It’s spring, and life is popping up all over! If you are in the northern hemisphere, you are seeing signs of life bursting through – daffodils, crocuses, bulbs, buds on trees. Plants bursting through the old, dead leaves and grasses. If you are a gardener, (or even if you are not), you can see that new life can spring forth much more easily when things have been cleared away, when there is nothing blocking or impeding it. In our houses, there is a natural impulse to “spring clean”; to air things out, to make way for the new.
As with the outside world, so with our bodies. Many of us hear of people doing a “cleanse” in the spring. That is because the season of spring invites us to harness this energy – to clear and clean out the stagnant energy of winter. Nature provides us with foods in the springtime that can help us do just this. If we eat according to what is “springing up”, we will help our bodies (specifically our digestive systems) to work more efficiently, our bodies to feel lighter, and we will be in good shape for the movement of summer.
The foods that help us to “spring clean” our bodies are those flavors that encourage movement and natural detoxification. They are “bitter”, “pungent”, or “astringent” flavor. Their color tends to be bright, spring green. When you are out at the farmers markets, or in the food store, you can use these qualities to guide your purchases.
Two seasonal favorites which are champions at spring cleaning are asparagus and dandelion greens. These vegetables will do their best for you when they are fresh, organic, and grown locally.
Asparagus can be a wonderful blood cleanser. Asparagus should be cooked until just done or still firm, and still retain their bright green color. If they are gray and limp when you take them out of the pan, you have overcooked them. Lightly steaming asparagus is easy and fast and helps to retain maximum vitamins and minerals. When cooked correctly, the color of asparagus brightens.
What many people consider a “pesky” weed can be a powerhouse for your liver! Yep, dandelion greens not only strengthen the liver but can also aid in kidney function. If you have allowed dandelions to grow without chemical fertilizers or weed killers, you can harvest the greens and add them to your salad. Dandelion greens act as a very mild diuretic and are rich in calcium, folic acid, potassium, vitamin A, iron, choline, and vitamins B1 and B2, as well as trace minerals, (the amounts of which will depend upon where they are grown). Dandelion greens are best eaten raw, tossed in with your other salad greens to retain their vitamins and vitality. You may also wish to gently steam or sauté them with other greens, such as chard and/or spinach.
Another aid in our spring journey toward wellness is the lemon. We know it is astringent because of the way we “pucker up” when we taste it. Squeezing fresh lemon over salad or your favorite vegetables is a wonderful way to promote digestion and cleansing, and it tastes great, too. Drinking a fresh lemon juice beverage in the morning will help to wake up your liver, readying it for its workday of cleansing and detoxifying. (Add a pinch or more of ground turmeric and it will be even better!)
Other “spring foods” are arugula, daikon root, Chinese cabbage, parsley, spinach, okra, green onions, snap peas, microgreens, and baby greens of all sorts.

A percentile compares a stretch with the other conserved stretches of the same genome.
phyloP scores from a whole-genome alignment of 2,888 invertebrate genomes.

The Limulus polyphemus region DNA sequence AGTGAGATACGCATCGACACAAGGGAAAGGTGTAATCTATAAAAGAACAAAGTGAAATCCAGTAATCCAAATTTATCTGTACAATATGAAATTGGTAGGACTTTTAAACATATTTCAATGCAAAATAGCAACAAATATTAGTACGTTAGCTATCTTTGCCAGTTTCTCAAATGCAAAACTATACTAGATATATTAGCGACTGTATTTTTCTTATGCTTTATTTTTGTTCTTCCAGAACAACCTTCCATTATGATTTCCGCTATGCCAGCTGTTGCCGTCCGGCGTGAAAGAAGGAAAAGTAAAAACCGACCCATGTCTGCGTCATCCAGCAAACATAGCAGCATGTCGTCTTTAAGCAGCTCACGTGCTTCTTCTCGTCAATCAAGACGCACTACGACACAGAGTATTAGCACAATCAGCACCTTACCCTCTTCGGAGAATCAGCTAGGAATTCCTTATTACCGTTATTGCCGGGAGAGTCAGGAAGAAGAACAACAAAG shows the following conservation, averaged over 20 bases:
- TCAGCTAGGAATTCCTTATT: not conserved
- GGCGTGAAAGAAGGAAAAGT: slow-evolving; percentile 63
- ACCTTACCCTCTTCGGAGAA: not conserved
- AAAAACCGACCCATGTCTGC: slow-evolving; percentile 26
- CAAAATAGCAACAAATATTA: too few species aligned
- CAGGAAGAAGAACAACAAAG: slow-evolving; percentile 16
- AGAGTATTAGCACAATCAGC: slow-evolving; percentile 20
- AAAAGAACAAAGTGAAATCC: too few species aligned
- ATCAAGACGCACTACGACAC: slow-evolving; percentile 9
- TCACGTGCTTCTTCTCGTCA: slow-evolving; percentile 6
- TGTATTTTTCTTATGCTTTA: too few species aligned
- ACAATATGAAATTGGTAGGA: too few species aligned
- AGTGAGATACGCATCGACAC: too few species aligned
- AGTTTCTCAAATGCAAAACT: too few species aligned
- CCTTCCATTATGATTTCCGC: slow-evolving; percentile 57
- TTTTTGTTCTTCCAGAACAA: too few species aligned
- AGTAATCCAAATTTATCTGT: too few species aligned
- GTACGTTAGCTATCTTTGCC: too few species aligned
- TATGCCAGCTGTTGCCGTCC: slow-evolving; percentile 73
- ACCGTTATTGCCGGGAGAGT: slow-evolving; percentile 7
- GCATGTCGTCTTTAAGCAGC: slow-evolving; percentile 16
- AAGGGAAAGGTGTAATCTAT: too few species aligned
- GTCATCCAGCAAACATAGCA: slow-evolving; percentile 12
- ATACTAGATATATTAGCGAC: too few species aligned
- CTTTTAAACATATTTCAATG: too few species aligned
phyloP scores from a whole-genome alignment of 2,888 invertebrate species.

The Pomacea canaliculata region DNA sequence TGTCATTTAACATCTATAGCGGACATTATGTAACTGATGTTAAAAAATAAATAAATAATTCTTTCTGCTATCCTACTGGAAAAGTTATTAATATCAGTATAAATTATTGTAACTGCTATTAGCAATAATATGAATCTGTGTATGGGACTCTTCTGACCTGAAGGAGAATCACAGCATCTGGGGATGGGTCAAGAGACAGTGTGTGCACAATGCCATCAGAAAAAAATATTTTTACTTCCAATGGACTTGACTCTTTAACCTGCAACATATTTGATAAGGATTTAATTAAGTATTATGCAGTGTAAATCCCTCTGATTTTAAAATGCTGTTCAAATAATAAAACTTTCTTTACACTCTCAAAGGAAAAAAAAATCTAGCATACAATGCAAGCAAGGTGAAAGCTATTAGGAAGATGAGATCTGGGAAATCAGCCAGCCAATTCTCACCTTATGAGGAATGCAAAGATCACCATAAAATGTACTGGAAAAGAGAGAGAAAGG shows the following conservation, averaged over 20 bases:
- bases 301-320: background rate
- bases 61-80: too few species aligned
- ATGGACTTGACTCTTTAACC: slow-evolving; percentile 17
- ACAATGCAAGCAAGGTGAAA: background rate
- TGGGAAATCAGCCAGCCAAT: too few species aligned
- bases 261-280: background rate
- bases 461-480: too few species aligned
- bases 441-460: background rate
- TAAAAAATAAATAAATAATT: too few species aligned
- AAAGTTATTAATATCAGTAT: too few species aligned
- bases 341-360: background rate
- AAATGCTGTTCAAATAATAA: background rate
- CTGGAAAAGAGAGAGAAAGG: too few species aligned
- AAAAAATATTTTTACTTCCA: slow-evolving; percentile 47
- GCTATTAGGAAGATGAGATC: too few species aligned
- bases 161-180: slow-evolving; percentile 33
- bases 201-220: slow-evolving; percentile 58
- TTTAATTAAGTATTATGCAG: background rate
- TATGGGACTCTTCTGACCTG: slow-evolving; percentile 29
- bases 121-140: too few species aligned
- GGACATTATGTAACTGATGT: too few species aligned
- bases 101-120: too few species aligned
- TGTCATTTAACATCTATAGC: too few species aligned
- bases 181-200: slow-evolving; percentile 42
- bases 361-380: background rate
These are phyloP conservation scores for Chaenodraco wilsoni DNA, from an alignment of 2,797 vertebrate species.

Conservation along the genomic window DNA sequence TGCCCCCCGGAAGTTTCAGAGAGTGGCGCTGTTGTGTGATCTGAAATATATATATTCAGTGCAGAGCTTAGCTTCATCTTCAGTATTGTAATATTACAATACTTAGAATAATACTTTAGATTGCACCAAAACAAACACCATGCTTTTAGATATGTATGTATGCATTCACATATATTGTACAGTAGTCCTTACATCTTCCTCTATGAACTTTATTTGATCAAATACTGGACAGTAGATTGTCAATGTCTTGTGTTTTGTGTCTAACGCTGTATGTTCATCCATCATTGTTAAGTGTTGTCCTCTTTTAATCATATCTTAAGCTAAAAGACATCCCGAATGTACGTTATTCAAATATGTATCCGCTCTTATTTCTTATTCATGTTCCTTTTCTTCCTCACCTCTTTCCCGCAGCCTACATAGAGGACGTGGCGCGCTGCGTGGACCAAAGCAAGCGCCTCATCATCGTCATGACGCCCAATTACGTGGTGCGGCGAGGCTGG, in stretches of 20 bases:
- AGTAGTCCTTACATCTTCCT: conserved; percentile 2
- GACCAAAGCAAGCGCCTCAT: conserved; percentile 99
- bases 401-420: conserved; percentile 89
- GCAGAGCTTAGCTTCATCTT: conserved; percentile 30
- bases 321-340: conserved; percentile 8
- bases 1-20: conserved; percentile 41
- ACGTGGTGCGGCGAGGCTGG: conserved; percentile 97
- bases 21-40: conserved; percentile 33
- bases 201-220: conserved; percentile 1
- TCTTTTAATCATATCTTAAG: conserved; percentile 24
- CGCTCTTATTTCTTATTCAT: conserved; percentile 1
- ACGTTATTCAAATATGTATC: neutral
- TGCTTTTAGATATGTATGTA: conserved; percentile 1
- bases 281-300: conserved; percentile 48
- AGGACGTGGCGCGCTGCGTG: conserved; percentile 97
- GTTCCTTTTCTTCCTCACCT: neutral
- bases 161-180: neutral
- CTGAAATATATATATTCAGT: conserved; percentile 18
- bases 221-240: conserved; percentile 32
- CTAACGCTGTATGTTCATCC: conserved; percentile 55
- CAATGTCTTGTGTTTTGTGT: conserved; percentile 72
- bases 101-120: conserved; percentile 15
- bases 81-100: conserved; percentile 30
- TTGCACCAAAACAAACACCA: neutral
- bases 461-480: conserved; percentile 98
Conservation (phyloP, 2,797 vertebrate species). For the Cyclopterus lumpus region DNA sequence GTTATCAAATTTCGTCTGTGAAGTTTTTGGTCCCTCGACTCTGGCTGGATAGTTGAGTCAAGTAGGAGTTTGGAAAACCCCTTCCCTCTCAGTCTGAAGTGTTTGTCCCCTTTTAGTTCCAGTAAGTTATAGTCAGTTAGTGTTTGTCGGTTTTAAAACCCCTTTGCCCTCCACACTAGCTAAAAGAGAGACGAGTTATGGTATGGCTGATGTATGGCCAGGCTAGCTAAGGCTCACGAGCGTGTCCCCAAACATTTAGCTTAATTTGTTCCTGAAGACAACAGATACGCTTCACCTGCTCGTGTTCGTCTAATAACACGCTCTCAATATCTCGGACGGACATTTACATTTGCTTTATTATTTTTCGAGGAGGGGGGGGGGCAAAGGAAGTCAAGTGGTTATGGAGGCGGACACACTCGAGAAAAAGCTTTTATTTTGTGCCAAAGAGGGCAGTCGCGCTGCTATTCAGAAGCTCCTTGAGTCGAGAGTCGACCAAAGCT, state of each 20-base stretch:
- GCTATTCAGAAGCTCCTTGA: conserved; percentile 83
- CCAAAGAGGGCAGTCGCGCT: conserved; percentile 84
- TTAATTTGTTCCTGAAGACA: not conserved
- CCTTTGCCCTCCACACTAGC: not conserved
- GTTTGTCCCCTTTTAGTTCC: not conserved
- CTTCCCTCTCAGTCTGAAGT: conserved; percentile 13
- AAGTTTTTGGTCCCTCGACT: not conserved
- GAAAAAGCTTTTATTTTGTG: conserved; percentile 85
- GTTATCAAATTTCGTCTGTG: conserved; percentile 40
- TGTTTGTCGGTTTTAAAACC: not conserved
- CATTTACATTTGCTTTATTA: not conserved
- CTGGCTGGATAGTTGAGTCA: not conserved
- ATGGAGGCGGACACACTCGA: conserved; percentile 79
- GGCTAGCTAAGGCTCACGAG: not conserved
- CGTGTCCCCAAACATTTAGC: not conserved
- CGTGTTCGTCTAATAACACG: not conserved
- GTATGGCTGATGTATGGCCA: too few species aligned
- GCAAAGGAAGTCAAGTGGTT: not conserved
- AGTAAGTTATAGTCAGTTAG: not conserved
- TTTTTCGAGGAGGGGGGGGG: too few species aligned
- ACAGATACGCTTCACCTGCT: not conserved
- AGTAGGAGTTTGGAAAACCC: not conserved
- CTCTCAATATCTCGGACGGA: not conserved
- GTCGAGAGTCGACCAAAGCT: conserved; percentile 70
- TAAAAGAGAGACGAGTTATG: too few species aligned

Sprouting: put a little spring on your windowsill and in your diet
Along with eating to cleanse and clear out old, stagnant energy, consider including the young, bright energy of spring in your diet. An easy way to do this is to add raw sprouts to your salads or steam or sauté them and dress with lemon and olive oil just prior to eating.
Growing your own sprouts is a wonderful way to experience the bursting energy of spring right on your windowsill or countertop. You will be surprised to discover how easy it is to do, and how quickly they sprout.
What can you sprout? Nuts, beans, grains, or seeds! (They are all seeds, anyway!) Mung beans, adzuki beans, and lentils are wonderful sprouted and are very high in nutrients. You may also sprout seeds: radish, broccoli, peas, and others for some variety and a bit of spice to your life! (Just don’t sprout alfalfa—alfalfa sprouts contain canavanine, an amino acid that can “inhibit the immune system and contribute to inflammatory arthritis”. – Sally Fallon, Nourishing Traditions, p. 113.)
A Step-by-Step Guide to Sprouting Nuts or Seeds
- Fill a quart size glass jar with about an inch or two of nuts or seeds. (Wide mouth works best.)
- Place a square of mesh or cheese cloth over the jar and secure with ring from lid or a rubber band.
- Cover with filtered water and let the nuts or seeds or beans sit in the jar of water for 12 hours or overnight.
- Drain and rinse with fresh water.
- Invert the jar at a diagonal and place in a bowl. This will encourage drainage and discourage mold.
- Put on windowsill.
- Rinse 2-3 times each day with fresh water until you see sprouts. Nut and seed sprouts will be very small. Usually, they will sprout within 2 days. (Note, if sunflower seeds turn black, throw them out.)
May your journey to wellness this spring be delicious and full of light, bright, spring energy!
Monica Corrado, MA, CNC, CGP is a teaching chef, Certified Nutrition Consultant, and Certified GAPS Practitioner who is passionate about illuminating the connection between food and well-being. A member of the Honorary Board of the Weston A. Price Foundation for almost 20 years, Monica is a dynamic teacher, speaker, consultant, and author who lives to share the tools, knowledge and inspiration to cook nourishing, traditional food. Monica is also The GAPS (Gut and Psychology Syndrome™) Chef”, and teaches cooking for the GAPS diet for Dr. Natasha Campbell-McBride’s GAPS Training team.
FB: Simply Being Well: Cooking for Wellbeing